Charlotte suffers from a rare form of epilepsy known as Dravet’s syndrome. For years, she experienced dozens of debilitating seizures every day. Despite trying everything they could get their hands on, Charlotte’s parents were unable to give their daughter relief — until they decided to try cannabis.
Almost immediately after giving their daughter a high-CBD cannabis extract, she virtually stopped having seizures. She went from having a few hundred per week to just a handful each week. Some days, she didn’t even have one.
Charlotte’s story blew up in the media and has been a major contributor to the popularity of CBD today.
Since then, there’s been a significant amount of research on the use of CBD for epilepsy in both adults and children alike with very promising results . There are even a handful of pharmaceutical companies developing new anti-epileptic medications based around natural or synthetic versions of CBD — such as Sativex® (1:1 THC to CBD) and Epidoliex® (synthetic CBD).
Autism spectrum disorder (ASD) is becoming an increasingly common diagnosis in early childhood. At the moment, there’s almost nothing we can do to treat it.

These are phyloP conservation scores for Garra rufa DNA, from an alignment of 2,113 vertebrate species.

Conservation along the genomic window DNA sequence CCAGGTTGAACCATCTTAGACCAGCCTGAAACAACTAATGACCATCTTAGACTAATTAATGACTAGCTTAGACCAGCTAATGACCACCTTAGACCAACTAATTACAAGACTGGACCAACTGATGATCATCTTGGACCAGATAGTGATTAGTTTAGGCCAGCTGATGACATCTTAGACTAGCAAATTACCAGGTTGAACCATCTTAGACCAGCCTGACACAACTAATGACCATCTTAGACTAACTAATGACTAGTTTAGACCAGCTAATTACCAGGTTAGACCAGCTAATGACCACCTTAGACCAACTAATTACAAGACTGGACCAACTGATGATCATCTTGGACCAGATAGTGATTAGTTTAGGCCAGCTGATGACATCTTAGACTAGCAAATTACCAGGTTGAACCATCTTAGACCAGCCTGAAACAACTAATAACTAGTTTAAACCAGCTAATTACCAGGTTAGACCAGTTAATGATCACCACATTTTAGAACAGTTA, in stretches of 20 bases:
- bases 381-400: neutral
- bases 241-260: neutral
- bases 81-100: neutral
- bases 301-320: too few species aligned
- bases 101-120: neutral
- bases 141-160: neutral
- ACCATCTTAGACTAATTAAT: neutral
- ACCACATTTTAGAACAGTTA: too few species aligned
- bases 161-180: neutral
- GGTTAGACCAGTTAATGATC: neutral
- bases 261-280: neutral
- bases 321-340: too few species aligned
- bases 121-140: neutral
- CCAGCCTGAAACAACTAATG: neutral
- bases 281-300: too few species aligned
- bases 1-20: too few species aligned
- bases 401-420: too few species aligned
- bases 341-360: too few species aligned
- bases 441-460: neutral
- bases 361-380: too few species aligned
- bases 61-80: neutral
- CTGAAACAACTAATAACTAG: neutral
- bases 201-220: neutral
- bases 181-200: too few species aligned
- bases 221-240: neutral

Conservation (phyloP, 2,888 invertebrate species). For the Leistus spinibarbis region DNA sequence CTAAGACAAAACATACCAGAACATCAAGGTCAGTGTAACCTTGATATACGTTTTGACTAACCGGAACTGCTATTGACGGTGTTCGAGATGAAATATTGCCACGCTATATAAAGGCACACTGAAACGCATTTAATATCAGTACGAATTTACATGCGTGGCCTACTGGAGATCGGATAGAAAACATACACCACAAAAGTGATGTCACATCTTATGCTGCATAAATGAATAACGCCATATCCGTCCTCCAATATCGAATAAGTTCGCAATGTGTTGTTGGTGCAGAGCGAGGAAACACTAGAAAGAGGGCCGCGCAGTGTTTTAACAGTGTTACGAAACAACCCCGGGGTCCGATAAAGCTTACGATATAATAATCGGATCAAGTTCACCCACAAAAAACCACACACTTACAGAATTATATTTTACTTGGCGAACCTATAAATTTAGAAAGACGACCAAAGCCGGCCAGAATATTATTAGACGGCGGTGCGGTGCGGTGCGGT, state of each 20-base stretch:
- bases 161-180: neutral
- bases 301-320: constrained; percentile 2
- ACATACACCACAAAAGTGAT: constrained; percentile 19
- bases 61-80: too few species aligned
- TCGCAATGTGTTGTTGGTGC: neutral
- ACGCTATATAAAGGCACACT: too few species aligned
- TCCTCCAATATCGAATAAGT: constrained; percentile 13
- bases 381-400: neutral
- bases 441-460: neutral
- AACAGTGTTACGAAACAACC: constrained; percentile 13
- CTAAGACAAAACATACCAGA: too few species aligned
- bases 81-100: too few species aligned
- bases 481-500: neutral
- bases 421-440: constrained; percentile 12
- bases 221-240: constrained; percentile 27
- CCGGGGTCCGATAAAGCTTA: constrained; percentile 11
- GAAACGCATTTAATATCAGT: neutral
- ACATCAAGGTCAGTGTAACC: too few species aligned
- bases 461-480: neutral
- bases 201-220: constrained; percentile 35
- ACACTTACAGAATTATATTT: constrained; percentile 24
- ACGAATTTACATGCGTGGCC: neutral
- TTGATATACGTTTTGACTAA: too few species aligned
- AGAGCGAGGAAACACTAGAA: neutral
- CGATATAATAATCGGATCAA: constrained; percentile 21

Medications exist, but they’re unreliable and often come with their own set of negative side-effects.
In recent years, CBD has caught the attention of medical researchers as a potential treatment for autism.
There is no cure for the disorder. However, there is plenty of room for improvement in managing symptoms — especially side-effects such as anxiety, seizures, mood swings, and a higher potential for addictive behavior. All of these symptoms may be reduced with the use of CBD.
Parents are using CBD oils for symptomatic relief in their autistic children. Some common applications include:
Attention deficit hyperactivity disorder (ADHD) is a common neurological disorder affecting roughly 1 in 15 children in the developed world .
Current treatment options are mainly pharmaceuticals. Stimulant drugs, including Adderall and methylphenidate, help with symptoms but often bring their own set of negative side effects. Many parents are seeking natural alternative options instead.
CBD offers a compelling new treatment for ADHD symptoms. One of the key symptoms of ADHD is hyperactivity — something CBD is particularly useful for relieving.
The relaxing nature of CBD helps hyperactive children remain calm and relieves common side-effects such as anxiety and insomnia. It’s also useful for addressing headaches and autoimmune conditions that may be associated with the condition.